J: No. No. He was very good. He was just very calm, very courteous. I need you to work on because what do you think that shows? And I honestly thought I didn't, you know, I'm sure most kids do. They think that they, they didn't, they didn't put a foot wrong, right? They didn't make a bad line call, whatever. But reality is everyone is, makes those mistakes and probably make some bad line calls. But he goes, I need you to be really aware of your line calls and I need you to make sure that you are fair. And even if you question if that ball was out or not, if you're questioning it, then it's in. And I think, you know, look, and we just, you know, we watched a lot of junior matches this, these past couple of weeks. And I think there's an automatic assumption out there that the person on the other side of the net is out to get you. But I think the reality is as humans have errors and what not. But coming back to what the coach taught me was these little examples I think helps shape my personality a little bit. I have my personality and I'm born with whatever I'm born with the way that I'm ticked. But he nurtured me along the way of having more respect, being more humble and being more professional and disciplined in my approach, not just to tennis but to everything. And I think I really, um, I really appreciate everything that that happened because it was very consistent with what my parents taught me to anything because I had that consistency from coach to parent, which really with, uh, my parents and my coach at that time and probably the most impactful people in my life, cause that's who I spent the most time with because that message was consistent, it helped shape me into that arena. I then I then moved away cause I wanted to go have an education at a high level and, and compete at a high level still. So I found an environment that allowed me to do both and my, my parents sent me there and really my coach there was, became a father figure because I was away from my parents until the age of 13 to 18 I was in this realm where now I was like looking after myself and having to figure things out for myself. And really that stage of my life was all about nurturing me along this path of making good decisions. And I made a lot a lot of wrong decisions. So...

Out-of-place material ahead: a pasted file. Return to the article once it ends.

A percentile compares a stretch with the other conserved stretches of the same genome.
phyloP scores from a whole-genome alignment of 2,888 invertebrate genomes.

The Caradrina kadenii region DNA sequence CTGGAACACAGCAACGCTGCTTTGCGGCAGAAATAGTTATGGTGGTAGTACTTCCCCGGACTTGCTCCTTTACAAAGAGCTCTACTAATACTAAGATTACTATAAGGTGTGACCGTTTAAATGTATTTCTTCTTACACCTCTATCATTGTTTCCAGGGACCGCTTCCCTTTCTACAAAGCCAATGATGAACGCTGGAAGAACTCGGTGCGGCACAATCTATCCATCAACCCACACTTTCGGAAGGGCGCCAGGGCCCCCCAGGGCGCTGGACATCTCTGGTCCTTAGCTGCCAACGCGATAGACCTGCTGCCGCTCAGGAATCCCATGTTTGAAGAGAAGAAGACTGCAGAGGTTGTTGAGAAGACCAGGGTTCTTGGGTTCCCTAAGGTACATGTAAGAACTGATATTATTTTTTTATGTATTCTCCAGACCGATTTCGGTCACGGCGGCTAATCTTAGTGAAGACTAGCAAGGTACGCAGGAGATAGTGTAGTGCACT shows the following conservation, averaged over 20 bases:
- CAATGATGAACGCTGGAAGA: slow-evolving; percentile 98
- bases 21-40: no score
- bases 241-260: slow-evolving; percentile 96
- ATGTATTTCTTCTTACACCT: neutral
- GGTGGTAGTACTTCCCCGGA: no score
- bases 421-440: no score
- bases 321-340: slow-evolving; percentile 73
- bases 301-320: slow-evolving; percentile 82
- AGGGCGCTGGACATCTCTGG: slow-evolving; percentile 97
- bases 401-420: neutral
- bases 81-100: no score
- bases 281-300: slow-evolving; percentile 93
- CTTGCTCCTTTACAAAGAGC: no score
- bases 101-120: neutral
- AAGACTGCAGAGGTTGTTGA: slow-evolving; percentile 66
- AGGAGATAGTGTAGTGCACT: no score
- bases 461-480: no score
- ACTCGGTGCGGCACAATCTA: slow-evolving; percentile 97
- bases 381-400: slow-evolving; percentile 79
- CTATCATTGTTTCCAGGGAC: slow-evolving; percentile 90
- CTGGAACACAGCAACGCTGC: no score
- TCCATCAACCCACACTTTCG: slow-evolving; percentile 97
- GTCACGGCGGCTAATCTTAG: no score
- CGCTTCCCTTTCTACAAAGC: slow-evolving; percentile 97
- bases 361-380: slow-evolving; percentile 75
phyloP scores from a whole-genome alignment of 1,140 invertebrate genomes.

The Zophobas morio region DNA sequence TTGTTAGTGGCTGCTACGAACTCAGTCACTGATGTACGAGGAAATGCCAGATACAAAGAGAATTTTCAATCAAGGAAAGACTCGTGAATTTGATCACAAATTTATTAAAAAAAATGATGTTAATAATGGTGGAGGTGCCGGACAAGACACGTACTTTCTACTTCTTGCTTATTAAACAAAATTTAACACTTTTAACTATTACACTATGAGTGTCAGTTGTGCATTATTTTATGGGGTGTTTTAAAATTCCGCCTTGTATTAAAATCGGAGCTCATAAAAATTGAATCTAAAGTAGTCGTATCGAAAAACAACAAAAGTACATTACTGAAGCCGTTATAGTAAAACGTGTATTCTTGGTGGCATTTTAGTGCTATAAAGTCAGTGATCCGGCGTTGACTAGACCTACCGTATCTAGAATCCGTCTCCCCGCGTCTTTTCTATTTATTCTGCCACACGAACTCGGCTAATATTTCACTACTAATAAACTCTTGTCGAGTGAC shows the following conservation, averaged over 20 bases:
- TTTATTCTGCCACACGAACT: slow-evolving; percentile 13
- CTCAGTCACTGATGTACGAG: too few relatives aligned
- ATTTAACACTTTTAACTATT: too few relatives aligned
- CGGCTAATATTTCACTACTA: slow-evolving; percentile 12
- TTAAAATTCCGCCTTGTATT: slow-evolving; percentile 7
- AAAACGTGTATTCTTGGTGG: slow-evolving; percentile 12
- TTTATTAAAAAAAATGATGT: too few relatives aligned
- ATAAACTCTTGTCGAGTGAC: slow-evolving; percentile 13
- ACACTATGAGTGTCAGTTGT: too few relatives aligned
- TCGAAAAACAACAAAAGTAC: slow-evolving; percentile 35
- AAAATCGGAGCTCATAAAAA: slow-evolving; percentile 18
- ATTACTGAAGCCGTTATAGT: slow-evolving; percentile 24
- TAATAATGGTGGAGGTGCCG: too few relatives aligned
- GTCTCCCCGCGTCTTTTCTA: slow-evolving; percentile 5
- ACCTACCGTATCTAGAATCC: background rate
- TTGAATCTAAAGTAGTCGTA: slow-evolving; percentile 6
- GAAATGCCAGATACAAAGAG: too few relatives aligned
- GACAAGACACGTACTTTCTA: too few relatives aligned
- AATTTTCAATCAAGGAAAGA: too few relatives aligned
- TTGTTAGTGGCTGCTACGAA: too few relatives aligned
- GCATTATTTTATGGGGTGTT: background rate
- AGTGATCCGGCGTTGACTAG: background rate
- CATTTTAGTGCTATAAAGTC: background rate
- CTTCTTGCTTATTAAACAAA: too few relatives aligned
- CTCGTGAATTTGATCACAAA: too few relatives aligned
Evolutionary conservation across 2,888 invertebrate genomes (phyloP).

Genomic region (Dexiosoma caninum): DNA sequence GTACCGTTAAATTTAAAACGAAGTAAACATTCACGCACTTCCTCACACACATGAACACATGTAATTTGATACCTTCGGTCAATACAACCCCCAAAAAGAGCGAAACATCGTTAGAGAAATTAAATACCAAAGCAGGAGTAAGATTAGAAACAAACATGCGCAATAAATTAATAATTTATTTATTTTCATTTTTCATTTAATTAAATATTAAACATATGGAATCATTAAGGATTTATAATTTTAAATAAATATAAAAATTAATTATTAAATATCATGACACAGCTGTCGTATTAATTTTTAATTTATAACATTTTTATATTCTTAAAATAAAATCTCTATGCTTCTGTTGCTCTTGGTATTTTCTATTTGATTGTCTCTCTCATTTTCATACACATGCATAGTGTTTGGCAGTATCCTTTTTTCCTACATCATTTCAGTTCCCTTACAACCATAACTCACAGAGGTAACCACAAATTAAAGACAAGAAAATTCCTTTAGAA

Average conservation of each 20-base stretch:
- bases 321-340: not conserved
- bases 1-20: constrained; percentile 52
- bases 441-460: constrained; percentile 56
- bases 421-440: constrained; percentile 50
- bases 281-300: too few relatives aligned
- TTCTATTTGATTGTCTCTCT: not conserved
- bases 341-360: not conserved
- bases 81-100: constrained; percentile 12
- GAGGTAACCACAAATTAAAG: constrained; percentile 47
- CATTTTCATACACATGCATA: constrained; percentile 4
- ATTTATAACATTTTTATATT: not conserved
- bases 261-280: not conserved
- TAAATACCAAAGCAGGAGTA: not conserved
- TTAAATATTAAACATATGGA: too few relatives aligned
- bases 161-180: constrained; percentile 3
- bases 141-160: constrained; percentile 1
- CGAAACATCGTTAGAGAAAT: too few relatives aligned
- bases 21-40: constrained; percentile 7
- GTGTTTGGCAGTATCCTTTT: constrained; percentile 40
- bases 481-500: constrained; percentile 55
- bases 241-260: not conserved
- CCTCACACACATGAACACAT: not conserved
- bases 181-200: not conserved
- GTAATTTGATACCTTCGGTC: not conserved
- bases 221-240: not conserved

L: Still probably do.